Shoulder Pain Spotswood NJ

Shoulder problems including pain, are one of the more common reasons for physician visits for musculoskeletal symptoms. The shoulder is the most movable joint in the body. However, it is an unstable joint because of the range of motion allowed. This instability increases the likelihood of joint injury, often leading to a degenerative process in which tissues break down and no longer function well.

Shoulder pain may be localized or may be deferred to areas around the shoulder or down the arm. Disease within the body (such as gallbladder, liver, or heart disease, or disease of the cervical spine of the neck) also may generate pain that the brain may interpret as arising from the shoulder. Conversely, pain felt in the region of the shoulder blade or scapula nearly always has its origin in the neck.

The shoulder joint is composed of three bones: the clavicle (collarbone), the scapula (shoulder blade), and the humerus (upper arm bone) (see diagram). Two joints facilitate shoulder movement. The acromioclavicular (AC) joint is located between the acromion (part of the scapula that forms the highest point of the shoulder) and the clavicle. The glenohumeral joint, to which the term "shoulder joint" commonly refers, is a ball-and-socket joint that allows the arm to rotate in a circular fashion or to hinge out and up away from the body. The "ball" is the top, rounded portion of the upper arm bone or humerus; the "socket," or glenoid, is a dish-shaped part of the outer edge of the scapula into which the ball fits. Arm movement is further facilitated by the ability of the scapula itself to slide along the rib cage. The capsule is a soft tissue envelope that encircles the glenohumeral joint. It is lined by a thin, smooth synovial membrane.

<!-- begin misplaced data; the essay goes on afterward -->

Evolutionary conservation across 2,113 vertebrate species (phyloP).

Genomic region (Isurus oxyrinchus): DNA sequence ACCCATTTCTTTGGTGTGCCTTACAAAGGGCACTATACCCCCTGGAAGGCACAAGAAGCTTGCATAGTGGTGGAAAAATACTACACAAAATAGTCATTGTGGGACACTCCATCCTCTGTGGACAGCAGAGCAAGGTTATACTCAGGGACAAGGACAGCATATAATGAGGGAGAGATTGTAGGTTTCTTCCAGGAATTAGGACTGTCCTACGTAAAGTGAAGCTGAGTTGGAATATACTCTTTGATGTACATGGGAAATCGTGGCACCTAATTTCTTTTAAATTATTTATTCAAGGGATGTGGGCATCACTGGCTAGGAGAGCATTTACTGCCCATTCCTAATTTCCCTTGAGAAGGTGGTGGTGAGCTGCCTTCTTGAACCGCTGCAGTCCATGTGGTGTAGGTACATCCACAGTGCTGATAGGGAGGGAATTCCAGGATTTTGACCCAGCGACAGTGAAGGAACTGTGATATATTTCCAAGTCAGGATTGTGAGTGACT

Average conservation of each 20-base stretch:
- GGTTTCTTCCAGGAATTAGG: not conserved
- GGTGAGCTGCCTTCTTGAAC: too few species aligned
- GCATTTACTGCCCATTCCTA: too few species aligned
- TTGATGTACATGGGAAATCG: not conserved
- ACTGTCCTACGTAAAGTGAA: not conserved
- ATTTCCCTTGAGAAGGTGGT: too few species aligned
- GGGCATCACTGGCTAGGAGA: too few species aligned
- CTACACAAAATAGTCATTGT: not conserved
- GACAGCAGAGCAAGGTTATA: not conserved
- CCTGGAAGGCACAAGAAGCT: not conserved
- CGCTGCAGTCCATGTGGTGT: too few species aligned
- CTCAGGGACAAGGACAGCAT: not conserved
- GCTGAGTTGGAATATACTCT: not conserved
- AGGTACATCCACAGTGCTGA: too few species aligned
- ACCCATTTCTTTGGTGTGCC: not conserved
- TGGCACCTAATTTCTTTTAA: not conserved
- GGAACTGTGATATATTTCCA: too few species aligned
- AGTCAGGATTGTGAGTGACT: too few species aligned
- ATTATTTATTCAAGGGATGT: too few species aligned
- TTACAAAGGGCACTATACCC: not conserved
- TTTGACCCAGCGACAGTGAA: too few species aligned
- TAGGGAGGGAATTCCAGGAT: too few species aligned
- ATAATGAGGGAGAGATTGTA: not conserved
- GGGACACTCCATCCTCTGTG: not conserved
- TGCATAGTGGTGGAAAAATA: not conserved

The bones of the shoulder are held in place by muscles, tendons, and ligaments. Tendons are tough cords of tissue that attach the shoulder muscles to bone and assist the muscles in moving the shoulder. Ligaments attach shoulder bones to each other, providing stability. For example, the front of the joint capsule is anchored by three glenohumeral ligaments.

The rotator cuff is a structure composed of tendons that, with associated muscles, holds the ball at the top of the humerus in the glenoid socket and provides mobility and strength to the shoulder joint.

Two filmy sac-like structures called bursae permit smooth gliding between bone, muscle, and tendon. They cushion and protect the rotator cuff from the bony arch of the acromion.

Rotator Cuff Pain Spotswood NJ